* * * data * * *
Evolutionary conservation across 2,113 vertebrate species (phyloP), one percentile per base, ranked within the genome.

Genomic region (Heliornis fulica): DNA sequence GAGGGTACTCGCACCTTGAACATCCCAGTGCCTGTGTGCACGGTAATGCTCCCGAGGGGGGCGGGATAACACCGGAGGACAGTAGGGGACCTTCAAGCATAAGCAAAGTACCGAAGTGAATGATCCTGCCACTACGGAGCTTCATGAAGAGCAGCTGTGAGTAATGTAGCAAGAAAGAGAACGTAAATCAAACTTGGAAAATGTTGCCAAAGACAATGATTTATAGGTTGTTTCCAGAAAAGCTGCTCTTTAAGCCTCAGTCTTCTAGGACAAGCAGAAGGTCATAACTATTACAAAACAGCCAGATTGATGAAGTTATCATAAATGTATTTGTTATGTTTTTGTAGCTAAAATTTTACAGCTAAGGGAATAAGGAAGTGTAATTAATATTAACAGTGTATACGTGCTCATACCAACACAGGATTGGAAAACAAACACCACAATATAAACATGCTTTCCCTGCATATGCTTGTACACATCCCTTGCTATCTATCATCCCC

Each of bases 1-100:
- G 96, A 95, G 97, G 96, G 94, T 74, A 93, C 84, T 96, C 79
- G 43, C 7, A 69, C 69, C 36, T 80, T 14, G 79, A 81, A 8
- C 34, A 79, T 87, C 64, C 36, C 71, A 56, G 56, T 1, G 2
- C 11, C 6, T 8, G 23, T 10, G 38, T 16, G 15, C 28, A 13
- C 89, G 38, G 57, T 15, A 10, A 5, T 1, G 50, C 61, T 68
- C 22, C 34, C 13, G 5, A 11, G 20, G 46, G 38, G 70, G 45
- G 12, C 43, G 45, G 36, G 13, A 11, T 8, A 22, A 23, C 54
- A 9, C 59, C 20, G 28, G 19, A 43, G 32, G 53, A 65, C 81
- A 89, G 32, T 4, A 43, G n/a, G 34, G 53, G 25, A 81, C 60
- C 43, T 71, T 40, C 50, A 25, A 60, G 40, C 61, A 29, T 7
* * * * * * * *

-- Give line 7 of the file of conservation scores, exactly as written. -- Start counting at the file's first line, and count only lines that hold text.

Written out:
- C 11, C 6, T 8, G 23, T 10, G 38, T 16, G 15, C 28, A 13